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Divorce ~ Paying for College

Unlike most states, New Jersey family courts have the authority to require divorced and separated parents to contribute to their children’s college expenses. When negotiating custody and marital settlement agreements, parents should consider whether, and at what point, they will address college expenses and how those costs will affect child support. Children who go away to college still need clothing, sundries, and a roof over their heads when they come home from school. For couples with very young children, agreements often do not spell out these obligations, because each party’s financial circumstances are likely to change by the time children are applying to college. Still, those agreements can indicate that the parties recognize that their children may attend college and that they will address the issue when each child is in his or her junior or senior year of high school. Those parents might include provisions in their agreements to set aside assets for college or to require that they contribute to college savings over time. For older children, particularly teenagers, parents should be prepared to discuss and lay out the details for handling their children’s higher education as part of their divorce agreements.

Parties must decide which college costs they will pay, i.e., tuition, room and board, books, transportation, dorm room set-up, laptops, spending money. Should the parental contributions be limited or capped? Will the child be expected to take loans, apply for financial aid or otherwise contribute? How will paying for college affect child support?

Child support pursuant to the New Jersey Child Support Guidelines usually ends when a child reaches age 18 and graduates from high school. We all know that this does not mean that children are self-sufficient or that parents no longer have any responsibility to support their children; rather, it means that the guidelines no longer apply, thereby requiring a case-by-case analysis of the child’s needs, the anticipated college costs, and the ability of parents to provide shelter, and help cover transportation and personal expenses that do not specifically fall under the definition of college expenses. In this way, parents address the continuing need for child support taking into consideration their anticipated contributions to college costs, not only for children who live away at school, but also for children who live at home and commute to classes. Although college costs are substantially lower when a child lives at home, the at-home costs for food and shelter remain significant and there are still college expenses to pay for tuition, books, computer/electronics, school fees, parking permits and transportation. Thus, college expenses and child support are related and should be determined in relation to each other.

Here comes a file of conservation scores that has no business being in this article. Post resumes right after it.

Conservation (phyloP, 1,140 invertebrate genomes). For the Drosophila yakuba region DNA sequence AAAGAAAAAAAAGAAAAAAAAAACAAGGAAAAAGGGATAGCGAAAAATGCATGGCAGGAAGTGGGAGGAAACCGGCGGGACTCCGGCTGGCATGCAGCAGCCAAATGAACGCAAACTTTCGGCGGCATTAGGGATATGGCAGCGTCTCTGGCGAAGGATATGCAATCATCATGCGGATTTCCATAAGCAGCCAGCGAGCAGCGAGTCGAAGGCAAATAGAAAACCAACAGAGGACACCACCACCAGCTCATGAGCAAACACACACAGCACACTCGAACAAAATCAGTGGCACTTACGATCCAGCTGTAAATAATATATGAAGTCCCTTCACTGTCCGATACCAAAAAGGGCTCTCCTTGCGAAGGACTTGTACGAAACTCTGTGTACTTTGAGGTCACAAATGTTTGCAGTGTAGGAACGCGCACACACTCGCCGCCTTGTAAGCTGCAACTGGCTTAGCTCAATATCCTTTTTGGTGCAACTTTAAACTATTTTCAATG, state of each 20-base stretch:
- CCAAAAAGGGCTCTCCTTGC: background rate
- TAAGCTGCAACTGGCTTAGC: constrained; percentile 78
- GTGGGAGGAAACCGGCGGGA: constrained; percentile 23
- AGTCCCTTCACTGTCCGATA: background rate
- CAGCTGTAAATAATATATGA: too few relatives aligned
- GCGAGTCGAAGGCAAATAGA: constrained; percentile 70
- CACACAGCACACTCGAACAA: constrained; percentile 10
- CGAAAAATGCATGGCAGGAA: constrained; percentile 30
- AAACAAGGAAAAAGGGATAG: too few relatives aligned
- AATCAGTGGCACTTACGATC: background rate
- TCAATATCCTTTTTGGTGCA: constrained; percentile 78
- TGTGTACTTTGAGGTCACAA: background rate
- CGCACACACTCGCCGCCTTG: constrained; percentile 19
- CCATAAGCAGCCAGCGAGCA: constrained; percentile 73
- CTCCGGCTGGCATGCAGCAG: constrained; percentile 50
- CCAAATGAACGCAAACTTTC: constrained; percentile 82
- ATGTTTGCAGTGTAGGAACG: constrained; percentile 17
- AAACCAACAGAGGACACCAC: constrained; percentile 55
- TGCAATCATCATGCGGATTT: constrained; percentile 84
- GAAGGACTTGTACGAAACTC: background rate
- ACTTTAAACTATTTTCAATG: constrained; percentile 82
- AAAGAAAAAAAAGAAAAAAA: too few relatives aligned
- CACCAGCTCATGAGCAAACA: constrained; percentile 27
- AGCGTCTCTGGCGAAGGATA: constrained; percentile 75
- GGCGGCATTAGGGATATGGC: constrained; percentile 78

When judges decide parents’ responsibility for college, they must consider at least twelve factors concerning a family’s circumstances to establish whether, and to what extent, each parent will contribute. Some of these factors are:

• Financial capability of each parent
• The cost of the proposed college education
• Financial aid available to the child via scholarships, grants, loans and work study
• Whether the child has the ability and the commitment to attend college
• The child’s relationship with the parents
• The child’s financial assets

Whether parties are litigating the issue or settling it through mediation or collaborative family law, they will be considering the same factors that the court would consider, examining their options and exchanging proposals for handling the financial realities of sending children to college.

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